Tories in disarray
Playing the race card
The parlous state of the Tory Party is self-evident. Beset by permanent internecine strife over Europe. Lagging miserably behind in the polls. Successive by-election trouncings. Facing general election wipe-out. Senior party figures - one in particular who some insiders call 'Doris Karloff' - are national figures of fun. What is to be done?
Take a desperate gamble. Resort to the nuclear option and hope you crawl triumphant - well, at least alive and kicking - out of the wreckage. So at the end of last week William Hague drew a deep breath and in a speech to the right-leaning Centre for Policy Studies aimed a few punches at the MacPherson report, a near sacred document which marked a qualitative development in the ideology of bourgeois anti-racism.
Choosing his words well, and claiming to speak for the "mainstream majority", Hague declared: "The tragedy of the Lawrence family and the further urgent work that needs to be done building up trust between our ethnic communities and the police do not excuse the way the MacPherson report has been used to brand every branch of the force as racist, has contributed directly to a collapse of police morale and recruitment and has led to crisis on our streets". Naturally he promised to overturn the tide of "liberal political correctness", which he said had "brought the criminal justice system to its knees".
A subsequent row about crime statistics saw Tory officials hurriedly blaming a "phrasing error" for Hague's assertion that the number of arrests by the Metropolitan police, following stops and searches, had fallen from 18,752 a month to 11,858 after the publication of the MacPherson report. Apparently, the correct figures show that arrests actually fell from 2,609 a month to 1,898.
Seeing how Hague's speech was greeted with a brouhaha about how he was endeavouring to 'play the race card', many assumed Hague would beat a hasty - albeit tactical - retreat from such a line of politicking, with all its obvious pitfalls. But no such thing. Launching a second wave of attack on "liberal political correctness", Hague embarked at the weekend on a series of interviews, in which he proclaimed that the Blair government was to blame for the rising crime levels because of the - alleged - fall in police numbers. He even issued a blunt warning that another Labour general election victory would lead to "more tragic murders" in Britain's inner cities - i.e., to more Damilola Taylors.
The Tory leader crowned it all with an article for The Sunday Telegraph (December 17), emotively titled 'Where was Jack Straw when Damilola Taylor died?' Here he argued that the "post-MacPherson crisis" has "led to a collapse in police morale and recruitment, and a rise in street crime, that affects millions of people in this country" - before condemning "Labour and its liberal elite" for not "confront[ing] the truth that it is the members of the ethnic communities themselves who are suffering the most from the post-MacPherson collapse in police morale and the rise in street crime". Hague backed up his contention with the latest bulletin from the home office which shows that total police strength at the end of September this year was 1,241 less than it was at the end of March, and quoted a written parliamentary answer from Charles Clark, the Labour home office minister, who confirmed that 1,236 police officers resigned this year, compared to 774 in 1997.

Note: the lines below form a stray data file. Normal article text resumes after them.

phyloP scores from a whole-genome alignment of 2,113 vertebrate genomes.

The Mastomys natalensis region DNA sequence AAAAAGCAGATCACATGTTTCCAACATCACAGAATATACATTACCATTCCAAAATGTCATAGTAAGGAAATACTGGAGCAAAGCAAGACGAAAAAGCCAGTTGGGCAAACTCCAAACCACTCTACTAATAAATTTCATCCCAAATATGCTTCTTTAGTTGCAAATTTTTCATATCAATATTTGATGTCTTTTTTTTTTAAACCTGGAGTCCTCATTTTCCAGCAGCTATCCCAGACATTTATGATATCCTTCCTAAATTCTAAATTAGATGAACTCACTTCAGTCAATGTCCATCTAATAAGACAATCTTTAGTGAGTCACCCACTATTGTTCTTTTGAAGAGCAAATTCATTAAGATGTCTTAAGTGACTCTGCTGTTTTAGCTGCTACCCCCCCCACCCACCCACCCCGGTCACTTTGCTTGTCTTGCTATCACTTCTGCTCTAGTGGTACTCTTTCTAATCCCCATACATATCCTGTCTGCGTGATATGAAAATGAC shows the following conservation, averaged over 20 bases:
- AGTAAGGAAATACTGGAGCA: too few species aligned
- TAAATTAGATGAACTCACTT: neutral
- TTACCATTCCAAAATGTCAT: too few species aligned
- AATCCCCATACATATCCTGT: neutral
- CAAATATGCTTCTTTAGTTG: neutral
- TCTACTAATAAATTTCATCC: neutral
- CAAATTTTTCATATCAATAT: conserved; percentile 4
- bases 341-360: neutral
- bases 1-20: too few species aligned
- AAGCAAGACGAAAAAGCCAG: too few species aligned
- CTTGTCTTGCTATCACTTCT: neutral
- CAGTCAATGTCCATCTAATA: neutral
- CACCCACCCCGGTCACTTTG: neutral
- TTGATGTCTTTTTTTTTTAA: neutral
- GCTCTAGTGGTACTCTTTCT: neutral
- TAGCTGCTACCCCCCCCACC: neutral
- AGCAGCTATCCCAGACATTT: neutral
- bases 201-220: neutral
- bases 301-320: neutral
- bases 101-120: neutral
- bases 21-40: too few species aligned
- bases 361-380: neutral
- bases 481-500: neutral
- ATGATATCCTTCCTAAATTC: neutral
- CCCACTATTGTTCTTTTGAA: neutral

The response to Hague's new offensive was predictable - but no less sanctimonious for that. He had broken ranks over the MacPherson report and was hence akin to a Judas. Steve Norris was dismayed. Jack Straw said Hague was "disgusting and disgraceful". Alistair Campbell commented: "Having lost on the economy, lost on the big arguments in Europe", Hague is now "just casting around to get himself noticed". Neville Lawrence - father of Stephen - thought that Hague "has been desperate to play the race card and has found a way to do it here". Bill Morris had a flashback to Enoch Powell's infamous 'rivers of blood' speech in 1968 - for the transport leader racists would interpret Hague's comments as "permission to attack young black people". As for Polly Toynbee of The Guardian, she thought that "Hague's speech is racist in every sentiment, linking crime with colour, blaming MacPherson and a few random stops and searches on black youths for street crime" (December 15).
Tom Butler, the bishop of Southwark, was very upset that Hague had reneged on a supposed 'gentlemen's agreement' he had made in September to a group of church leaders that the Tories would refrain from making political capital out of the MacPherson report and/or play the 'race card' - calling the Tory leader "foolish" to link falling police numbers to Damilola Taylor's death. The chair of the Commission for Racial Equality, Gurbux Singh, took the opportunity to announce that he has been in private talks with the mainstream parties to persuade them to - once again - sign the "compact" they had all agreed to prior to the 1997 general election, which amounted to a publicly agreed understanding that no one would use "race" in an attempt to gain votes.
So what of the accusations that Hague and the Tory Party have cynically decided to go for gutter politics and play the 'race card'? There is a certain degree of truth to such a suspicion, in the sense that Hague knows exactly what social-political constituency he is appealing to in his latest salvos - i.e., the inhabitants of Daily Mail land, a not inconsiderable section of the electorate notable for being in thrall to all manner of stomach-churning 'Middle England' prejudices (some of which take on a racist agenda to varying degrees). Yes, of course, the police's stop and search tactic adversely targets young blacks - ask anybody who regularly drives through the 'ring of steel' cordon in central London, which was supposedly designed to foil diabolical acts of Irish republican terrorism (how many black/Asian members has the IRA, INLA, Real IRA, etc actually got?).